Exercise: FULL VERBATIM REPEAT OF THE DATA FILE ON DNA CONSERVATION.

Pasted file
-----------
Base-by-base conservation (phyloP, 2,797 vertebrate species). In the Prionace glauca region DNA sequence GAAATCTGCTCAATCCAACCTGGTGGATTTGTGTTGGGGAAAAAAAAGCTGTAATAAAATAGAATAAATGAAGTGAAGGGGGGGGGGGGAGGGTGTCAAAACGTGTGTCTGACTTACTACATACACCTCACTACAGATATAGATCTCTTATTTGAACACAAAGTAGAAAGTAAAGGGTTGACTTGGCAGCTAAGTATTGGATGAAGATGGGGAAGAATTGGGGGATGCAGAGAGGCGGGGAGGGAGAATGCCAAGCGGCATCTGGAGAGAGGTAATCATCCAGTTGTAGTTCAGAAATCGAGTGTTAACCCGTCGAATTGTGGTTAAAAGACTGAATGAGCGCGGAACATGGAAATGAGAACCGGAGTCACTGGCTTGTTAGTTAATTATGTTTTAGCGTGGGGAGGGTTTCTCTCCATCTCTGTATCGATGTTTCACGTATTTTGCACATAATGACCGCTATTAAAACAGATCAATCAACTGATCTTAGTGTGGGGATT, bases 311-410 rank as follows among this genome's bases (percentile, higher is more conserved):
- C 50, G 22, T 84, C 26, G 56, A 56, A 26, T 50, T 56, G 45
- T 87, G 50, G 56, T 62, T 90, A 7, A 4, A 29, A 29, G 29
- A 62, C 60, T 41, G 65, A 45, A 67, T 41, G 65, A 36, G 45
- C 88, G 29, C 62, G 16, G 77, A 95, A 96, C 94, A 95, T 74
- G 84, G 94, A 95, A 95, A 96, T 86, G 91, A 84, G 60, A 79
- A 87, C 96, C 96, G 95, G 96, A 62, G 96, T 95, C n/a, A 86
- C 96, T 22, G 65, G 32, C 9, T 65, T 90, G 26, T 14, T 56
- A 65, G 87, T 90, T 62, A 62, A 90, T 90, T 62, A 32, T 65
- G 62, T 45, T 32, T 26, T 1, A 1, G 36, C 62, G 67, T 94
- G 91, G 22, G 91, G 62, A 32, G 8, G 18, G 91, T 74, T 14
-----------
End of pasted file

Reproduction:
Base-by-base conservation (phyloP, 2,797 vertebrate species). In the Prionace glauca region DNA sequence GAAATCTGCTCAATCCAACCTGGTGGATTTGTGTTGGGGAAAAAAAAGCTGTAATAAAATAGAATAAATGAAGTGAAGGGGGGGGGGGGAGGGTGTCAAAACGTGTGTCTGACTTACTACATACACCTCACTACAGATATAGATCTCTTATTTGAACACAAAGTAGAAAGTAAAGGGTTGACTTGGCAGCTAAGTATTGGATGAAGATGGGGAAGAATTGGGGGATGCAGAGAGGCGGGGAGGGAGAATGCCAAGCGGCATCTGGAGAGAGGTAATCATCCAGTTGTAGTTCAGAAATCGAGTGTTAACCCGTCGAATTGTGGTTAAAAGACTGAATGAGCGCGGAACATGGAAATGAGAACCGGAGTCACTGGCTTGTTAGTTAATTATGTTTTAGCGTGGGGAGGGTTTCTCTCCATCTCTGTATCGATGTTTCACGTATTTTGCACATAATGACCGCTATTAAAACAGATCAATCAACTGATCTTAGTGTGGGGATT, bases 311-410 rank as follows among this genome's bases (percentile, higher is more conserved):
- C 50, G 22, T 84, C 26, G 56, A 56, A 26, T 50, T 56, G 45
- T 87, G 50, G 56, T 62, T 90, A 7, A 4, A 29, A 29, G 29
- A 62, C 60, T 41, G 65, A 45, A 67, T 41, G 65, A 36, G 45
- C 88, G 29, C 62, G 16, G 77, A 95, A 96, C 94, A 95, T 74
- G 84, G 94, A 95, A 95, A 96, T 86, G 91, A 84, G 60, A 79
- A 87, C 96, C 96, G 95, G 96, A 62, G 96, T 95, C n/a, A 86
- C 96, T 22, G 65, G 32, C 9, T 65, T 90, G 26, T 14, T 56
- A 65, G 87, T 90, T 62, A 62, A 90, T 90, T 62, A 32, T 65
- G 62, T 45, T 32, T 26, T 1, A 1, G 36, C 62, G 67, T 94
- G 91, G 22, G 91, G 62, A 32, G 8, G 18, G 91, T 74, T 14